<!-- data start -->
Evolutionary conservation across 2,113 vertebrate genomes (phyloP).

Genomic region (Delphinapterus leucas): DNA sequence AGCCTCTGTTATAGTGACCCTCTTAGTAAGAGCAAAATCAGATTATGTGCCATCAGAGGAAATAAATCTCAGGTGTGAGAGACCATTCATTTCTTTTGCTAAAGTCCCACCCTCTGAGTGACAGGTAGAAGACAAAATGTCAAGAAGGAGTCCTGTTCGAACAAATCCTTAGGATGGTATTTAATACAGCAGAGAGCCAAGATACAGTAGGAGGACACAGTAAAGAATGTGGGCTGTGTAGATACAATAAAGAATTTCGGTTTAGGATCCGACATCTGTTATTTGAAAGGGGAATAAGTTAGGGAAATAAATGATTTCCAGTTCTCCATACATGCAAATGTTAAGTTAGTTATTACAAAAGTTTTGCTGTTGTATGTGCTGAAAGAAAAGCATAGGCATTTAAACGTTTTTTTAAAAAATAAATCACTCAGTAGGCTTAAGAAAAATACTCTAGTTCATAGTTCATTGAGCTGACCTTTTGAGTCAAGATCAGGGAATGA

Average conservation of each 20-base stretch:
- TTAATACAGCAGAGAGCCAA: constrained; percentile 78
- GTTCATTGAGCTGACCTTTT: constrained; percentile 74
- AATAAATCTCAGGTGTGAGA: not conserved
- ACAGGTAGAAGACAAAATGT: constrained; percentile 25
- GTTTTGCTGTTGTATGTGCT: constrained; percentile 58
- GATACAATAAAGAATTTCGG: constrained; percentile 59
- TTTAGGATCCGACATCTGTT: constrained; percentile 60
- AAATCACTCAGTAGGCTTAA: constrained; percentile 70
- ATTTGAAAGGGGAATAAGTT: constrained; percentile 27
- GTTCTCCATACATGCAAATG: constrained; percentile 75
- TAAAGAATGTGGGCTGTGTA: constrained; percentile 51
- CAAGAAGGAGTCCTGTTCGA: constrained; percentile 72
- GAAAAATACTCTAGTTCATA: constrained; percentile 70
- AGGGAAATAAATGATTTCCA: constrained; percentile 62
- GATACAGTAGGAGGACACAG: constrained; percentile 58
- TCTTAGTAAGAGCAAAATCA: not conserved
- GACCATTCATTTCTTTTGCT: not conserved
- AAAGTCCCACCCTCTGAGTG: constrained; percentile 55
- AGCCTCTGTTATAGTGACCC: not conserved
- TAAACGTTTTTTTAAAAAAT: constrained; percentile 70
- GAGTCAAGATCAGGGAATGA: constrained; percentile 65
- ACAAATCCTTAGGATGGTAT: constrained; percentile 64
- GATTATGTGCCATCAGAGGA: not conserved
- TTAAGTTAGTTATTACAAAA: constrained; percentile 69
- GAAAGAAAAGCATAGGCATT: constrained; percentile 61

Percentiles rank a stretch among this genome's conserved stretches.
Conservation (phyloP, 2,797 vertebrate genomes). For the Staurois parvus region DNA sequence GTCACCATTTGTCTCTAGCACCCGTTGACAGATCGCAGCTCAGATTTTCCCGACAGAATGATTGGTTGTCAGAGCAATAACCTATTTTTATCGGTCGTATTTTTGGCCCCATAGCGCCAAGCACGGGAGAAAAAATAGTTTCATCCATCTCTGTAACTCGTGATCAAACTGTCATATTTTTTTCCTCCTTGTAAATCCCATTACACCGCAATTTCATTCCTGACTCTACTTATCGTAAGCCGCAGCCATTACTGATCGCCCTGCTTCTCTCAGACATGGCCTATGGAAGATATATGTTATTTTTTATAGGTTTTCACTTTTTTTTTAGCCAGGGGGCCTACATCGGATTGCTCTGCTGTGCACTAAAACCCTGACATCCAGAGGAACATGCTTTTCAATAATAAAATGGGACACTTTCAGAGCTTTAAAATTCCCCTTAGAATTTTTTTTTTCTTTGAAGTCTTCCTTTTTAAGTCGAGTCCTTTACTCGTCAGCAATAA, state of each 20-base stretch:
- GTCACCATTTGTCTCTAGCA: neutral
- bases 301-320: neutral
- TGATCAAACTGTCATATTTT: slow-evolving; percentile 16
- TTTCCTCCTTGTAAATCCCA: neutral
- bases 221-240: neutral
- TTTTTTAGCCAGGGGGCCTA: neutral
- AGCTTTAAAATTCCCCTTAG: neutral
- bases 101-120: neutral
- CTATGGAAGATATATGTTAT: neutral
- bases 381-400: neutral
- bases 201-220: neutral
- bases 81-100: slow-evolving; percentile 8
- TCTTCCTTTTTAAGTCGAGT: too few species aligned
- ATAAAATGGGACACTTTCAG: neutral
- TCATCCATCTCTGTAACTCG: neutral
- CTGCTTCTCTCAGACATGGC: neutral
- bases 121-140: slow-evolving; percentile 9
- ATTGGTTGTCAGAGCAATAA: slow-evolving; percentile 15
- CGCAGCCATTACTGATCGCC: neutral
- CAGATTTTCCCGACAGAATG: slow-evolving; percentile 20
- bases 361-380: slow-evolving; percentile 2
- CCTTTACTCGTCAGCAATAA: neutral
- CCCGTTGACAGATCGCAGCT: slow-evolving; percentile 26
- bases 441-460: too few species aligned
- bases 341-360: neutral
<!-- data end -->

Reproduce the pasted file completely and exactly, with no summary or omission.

Evolutionary conservation across 2,113 vertebrate genomes (phyloP).

Genomic region (Delphinapterus leucas): DNA sequence AGCCTCTGTTATAGTGACCCTCTTAGTAAGAGCAAAATCAGATTATGTGCCATCAGAGGAAATAAATCTCAGGTGTGAGAGACCATTCATTTCTTTTGCTAAAGTCCCACCCTCTGAGTGACAGGTAGAAGACAAAATGTCAAGAAGGAGTCCTGTTCGAACAAATCCTTAGGATGGTATTTAATACAGCAGAGAGCCAAGATACAGTAGGAGGACACAGTAAAGAATGTGGGCTGTGTAGATACAATAAAGAATTTCGGTTTAGGATCCGACATCTGTTATTTGAAAGGGGAATAAGTTAGGGAAATAAATGATTTCCAGTTCTCCATACATGCAAATGTTAAGTTAGTTATTACAAAAGTTTTGCTGTTGTATGTGCTGAAAGAAAAGCATAGGCATTTAAACGTTTTTTTAAAAAATAAATCACTCAGTAGGCTTAAGAAAAATACTCTAGTTCATAGTTCATTGAGCTGACCTTTTGAGTCAAGATCAGGGAATGA

Average conservation of each 20-base stretch:
- TTAATACAGCAGAGAGCCAA: constrained; percentile 78
- GTTCATTGAGCTGACCTTTT: constrained; percentile 74
- AATAAATCTCAGGTGTGAGA: not conserved
- ACAGGTAGAAGACAAAATGT: constrained; percentile 25
- GTTTTGCTGTTGTATGTGCT: constrained; percentile 58
- GATACAATAAAGAATTTCGG: constrained; percentile 59
- TTTAGGATCCGACATCTGTT: constrained; percentile 60
- AAATCACTCAGTAGGCTTAA: constrained; percentile 70
- ATTTGAAAGGGGAATAAGTT: constrained; percentile 27
- GTTCTCCATACATGCAAATG: constrained; percentile 75
- TAAAGAATGTGGGCTGTGTA: constrained; percentile 51
- CAAGAAGGAGTCCTGTTCGA: constrained; percentile 72
- GAAAAATACTCTAGTTCATA: constrained; percentile 70
- AGGGAAATAAATGATTTCCA: constrained; percentile 62
- GATACAGTAGGAGGACACAG: constrained; percentile 58
- TCTTAGTAAGAGCAAAATCA: not conserved
- GACCATTCATTTCTTTTGCT: not conserved
- AAAGTCCCACCCTCTGAGTG: constrained; percentile 55
- AGCCTCTGTTATAGTGACCC: not conserved
- TAAACGTTTTTTTAAAAAAT: constrained; percentile 70
- GAGTCAAGATCAGGGAATGA: constrained; percentile 65
- ACAAATCCTTAGGATGGTAT: constrained; percentile 64
- GATTATGTGCCATCAGAGGA: not conserved
- TTAAGTTAGTTATTACAAAA: constrained; percentile 69
- GAAAGAAAAGCATAGGCATT: constrained; percentile 61

Percentiles rank a stretch among this genome's conserved stretches.
Conservation (phyloP, 2,797 vertebrate genomes). For the Staurois parvus region DNA sequence GTCACCATTTGTCTCTAGCACCCGTTGACAGATCGCAGCTCAGATTTTCCCGACAGAATGATTGGTTGTCAGAGCAATAACCTATTTTTATCGGTCGTATTTTTGGCCCCATAGCGCCAAGCACGGGAGAAAAAATAGTTTCATCCATCTCTGTAACTCGTGATCAAACTGTCATATTTTTTTCCTCCTTGTAAATCCCATTACACCGCAATTTCATTCCTGACTCTACTTATCGTAAGCCGCAGCCATTACTGATCGCCCTGCTTCTCTCAGACATGGCCTATGGAAGATATATGTTATTTTTTATAGGTTTTCACTTTTTTTTTAGCCAGGGGGCCTACATCGGATTGCTCTGCTGTGCACTAAAACCCTGACATCCAGAGGAACATGCTTTTCAATAATAAAATGGGACACTTTCAGAGCTTTAAAATTCCCCTTAGAATTTTTTTTTTCTTTGAAGTCTTCCTTTTTAAGTCGAGTCCTTTACTCGTCAGCAATAA, state of each 20-base stretch:
- GTCACCATTTGTCTCTAGCA: neutral
- bases 301-320: neutral
- TGATCAAACTGTCATATTTT: slow-evolving; percentile 16
- TTTCCTCCTTGTAAATCCCA: neutral
- bases 221-240: neutral
- TTTTTTAGCCAGGGGGCCTA: neutral
- AGCTTTAAAATTCCCCTTAG: neutral
- bases 101-120: neutral
- CTATGGAAGATATATGTTAT: neutral
- bases 381-400: neutral
- bases 201-220: neutral
- bases 81-100: slow-evolving; percentile 8
- TCTTCCTTTTTAAGTCGAGT: too few species aligned
- ATAAAATGGGACACTTTCAG: neutral
- TCATCCATCTCTGTAACTCG: neutral
- CTGCTTCTCTCAGACATGGC: neutral
- bases 121-140: slow-evolving; percentile 9
- ATTGGTTGTCAGAGCAATAA: slow-evolving; percentile 15
- CGCAGCCATTACTGATCGCC: neutral
- CAGATTTTCCCGACAGAATG: slow-evolving; percentile 20
- bases 361-380: slow-evolving; percentile 2
- CCTTTACTCGTCAGCAATAA: neutral
- CCCGTTGACAGATCGCAGCT: slow-evolving; percentile 26
- bases 441-460: too few species aligned
- bases 341-360: neutral